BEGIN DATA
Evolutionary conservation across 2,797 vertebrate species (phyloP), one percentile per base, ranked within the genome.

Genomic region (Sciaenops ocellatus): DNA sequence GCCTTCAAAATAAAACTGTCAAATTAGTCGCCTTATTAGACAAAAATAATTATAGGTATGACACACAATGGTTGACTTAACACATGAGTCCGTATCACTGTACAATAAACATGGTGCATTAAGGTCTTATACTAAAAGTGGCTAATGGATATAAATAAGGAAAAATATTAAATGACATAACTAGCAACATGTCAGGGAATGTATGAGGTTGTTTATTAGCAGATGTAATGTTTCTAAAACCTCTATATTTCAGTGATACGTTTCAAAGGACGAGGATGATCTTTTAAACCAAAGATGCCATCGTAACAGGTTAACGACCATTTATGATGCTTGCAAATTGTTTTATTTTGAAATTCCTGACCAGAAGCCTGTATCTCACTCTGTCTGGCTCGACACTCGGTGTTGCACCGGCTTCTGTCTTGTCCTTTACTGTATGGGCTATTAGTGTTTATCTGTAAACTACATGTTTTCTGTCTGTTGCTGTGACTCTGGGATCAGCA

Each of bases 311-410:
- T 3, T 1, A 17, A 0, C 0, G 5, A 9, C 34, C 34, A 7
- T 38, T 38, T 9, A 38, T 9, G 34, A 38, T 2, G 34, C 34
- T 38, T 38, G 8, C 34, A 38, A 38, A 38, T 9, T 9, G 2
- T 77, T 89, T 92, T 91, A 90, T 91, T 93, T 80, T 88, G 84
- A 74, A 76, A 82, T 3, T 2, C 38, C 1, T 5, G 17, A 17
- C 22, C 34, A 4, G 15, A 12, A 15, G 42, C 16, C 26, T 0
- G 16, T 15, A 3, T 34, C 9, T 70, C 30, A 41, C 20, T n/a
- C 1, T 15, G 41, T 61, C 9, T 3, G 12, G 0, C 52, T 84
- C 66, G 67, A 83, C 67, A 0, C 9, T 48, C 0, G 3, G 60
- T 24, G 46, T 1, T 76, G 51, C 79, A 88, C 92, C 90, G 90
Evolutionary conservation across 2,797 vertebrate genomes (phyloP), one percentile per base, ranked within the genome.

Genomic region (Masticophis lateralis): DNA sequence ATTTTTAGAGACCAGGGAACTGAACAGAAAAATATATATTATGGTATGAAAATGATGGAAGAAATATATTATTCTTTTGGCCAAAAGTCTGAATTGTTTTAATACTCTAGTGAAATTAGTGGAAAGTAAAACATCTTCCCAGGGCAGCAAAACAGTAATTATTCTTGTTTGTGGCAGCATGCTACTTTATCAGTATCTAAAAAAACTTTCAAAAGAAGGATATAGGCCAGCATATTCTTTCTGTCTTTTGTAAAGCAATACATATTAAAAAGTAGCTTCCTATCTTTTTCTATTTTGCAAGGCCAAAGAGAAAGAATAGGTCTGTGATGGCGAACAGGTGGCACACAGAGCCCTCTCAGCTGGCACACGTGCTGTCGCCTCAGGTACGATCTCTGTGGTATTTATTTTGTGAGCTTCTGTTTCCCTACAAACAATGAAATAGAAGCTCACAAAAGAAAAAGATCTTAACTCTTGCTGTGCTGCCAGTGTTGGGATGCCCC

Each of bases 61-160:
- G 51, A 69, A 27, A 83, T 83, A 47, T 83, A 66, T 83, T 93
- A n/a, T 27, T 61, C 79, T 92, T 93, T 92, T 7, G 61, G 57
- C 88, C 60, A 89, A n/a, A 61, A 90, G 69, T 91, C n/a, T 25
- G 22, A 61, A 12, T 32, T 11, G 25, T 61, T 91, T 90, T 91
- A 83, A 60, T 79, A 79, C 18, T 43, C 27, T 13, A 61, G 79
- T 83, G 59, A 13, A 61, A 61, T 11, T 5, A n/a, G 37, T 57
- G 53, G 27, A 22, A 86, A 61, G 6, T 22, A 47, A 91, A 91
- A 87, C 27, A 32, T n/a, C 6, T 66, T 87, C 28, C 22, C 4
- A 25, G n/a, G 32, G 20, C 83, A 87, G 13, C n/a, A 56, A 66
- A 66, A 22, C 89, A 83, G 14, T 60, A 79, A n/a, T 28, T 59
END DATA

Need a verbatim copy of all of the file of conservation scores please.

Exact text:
Evolutionary conservation across 2,797 vertebrate species (phyloP), one percentile per base, ranked within the genome.

Genomic region (Sciaenops ocellatus): DNA sequence GCCTTCAAAATAAAACTGTCAAATTAGTCGCCTTATTAGACAAAAATAATTATAGGTATGACACACAATGGTTGACTTAACACATGAGTCCGTATCACTGTACAATAAACATGGTGCATTAAGGTCTTATACTAAAAGTGGCTAATGGATATAAATAAGGAAAAATATTAAATGACATAACTAGCAACATGTCAGGGAATGTATGAGGTTGTTTATTAGCAGATGTAATGTTTCTAAAACCTCTATATTTCAGTGATACGTTTCAAAGGACGAGGATGATCTTTTAAACCAAAGATGCCATCGTAACAGGTTAACGACCATTTATGATGCTTGCAAATTGTTTTATTTTGAAATTCCTGACCAGAAGCCTGTATCTCACTCTGTCTGGCTCGACACTCGGTGTTGCACCGGCTTCTGTCTTGTCCTTTACTGTATGGGCTATTAGTGTTTATCTGTAAACTACATGTTTTCTGTCTGTTGCTGTGACTCTGGGATCAGCA

Each of bases 311-410:
- T 3, T 1, A 17, A 0, C 0, G 5, A 9, C 34, C 34, A 7
- T 38, T 38, T 9, A 38, T 9, G 34, A 38, T 2, G 34, C 34
- T 38, T 38, G 8, C 34, A 38, A 38, A 38, T 9, T 9, G 2
- T 77, T 89, T 92, T 91, A 90, T 91, T 93, T 80, T 88, G 84
- A 74, A 76, A 82, T 3, T 2, C 38, C 1, T 5, G 17, A 17
- C 22, C 34, A 4, G 15, A 12, A 15, G 42, C 16, C 26, T 0
- G 16, T 15, A 3, T 34, C 9, T 70, C 30, A 41, C 20, T n/a
- C 1, T 15, G 41, T 61, C 9, T 3, G 12, G 0, C 52, T 84
- C 66, G 67, A 83, C 67, A 0, C 9, T 48, C 0, G 3, G 60
- T 24, G 46, T 1, T 76, G 51, C 79, A 88, C 92, C 90, G 90
Evolutionary conservation across 2,797 vertebrate genomes (phyloP), one percentile per base, ranked within the genome.

Genomic region (Masticophis lateralis): DNA sequence ATTTTTAGAGACCAGGGAACTGAACAGAAAAATATATATTATGGTATGAAAATGATGGAAGAAATATATTATTCTTTTGGCCAAAAGTCTGAATTGTTTTAATACTCTAGTGAAATTAGTGGAAAGTAAAACATCTTCCCAGGGCAGCAAAACAGTAATTATTCTTGTTTGTGGCAGCATGCTACTTTATCAGTATCTAAAAAAACTTTCAAAAGAAGGATATAGGCCAGCATATTCTTTCTGTCTTTTGTAAAGCAATACATATTAAAAAGTAGCTTCCTATCTTTTTCTATTTTGCAAGGCCAAAGAGAAAGAATAGGTCTGTGATGGCGAACAGGTGGCACACAGAGCCCTCTCAGCTGGCACACGTGCTGTCGCCTCAGGTACGATCTCTGTGGTATTTATTTTGTGAGCTTCTGTTTCCCTACAAACAATGAAATAGAAGCTCACAAAAGAAAAAGATCTTAACTCTTGCTGTGCTGCCAGTGTTGGGATGCCCC

Each of bases 61-160:
- G 51, A 69, A 27, A 83, T 83, A 47, T 83, A 66, T 83, T 93
- A n/a, T 27, T 61, C 79, T 92, T 93, T 92, T 7, G 61, G 57
- C 88, C 60, A 89, A n/a, A 61, A 90, G 69, T 91, C n/a, T 25
- G 22, A 61, A 12, T 32, T 11, G 25, T 61, T 91, T 90, T 91
- A 83, A 60, T 79, A 79, C 18, T 43, C 27, T 13, A 61, G 79
- T 83, G 59, A 13, A 61, A 61, T 11, T 5, A n/a, G 37, T 57
- G 53, G 27, A 22, A 86, A 61, G 6, T 22, A 47, A 91, A 91
- A 87, C 27, A 32, T n/a, C 6, T 66, T 87, C 28, C 22, C 4
- A 25, G n/a, G 32, G 20, C 83, A 87, G 13, C n/a, A 56, A 66
- A 66, A 22, C 89, A 83, G 14, T 60, A 79, A n/a, T 28, T 59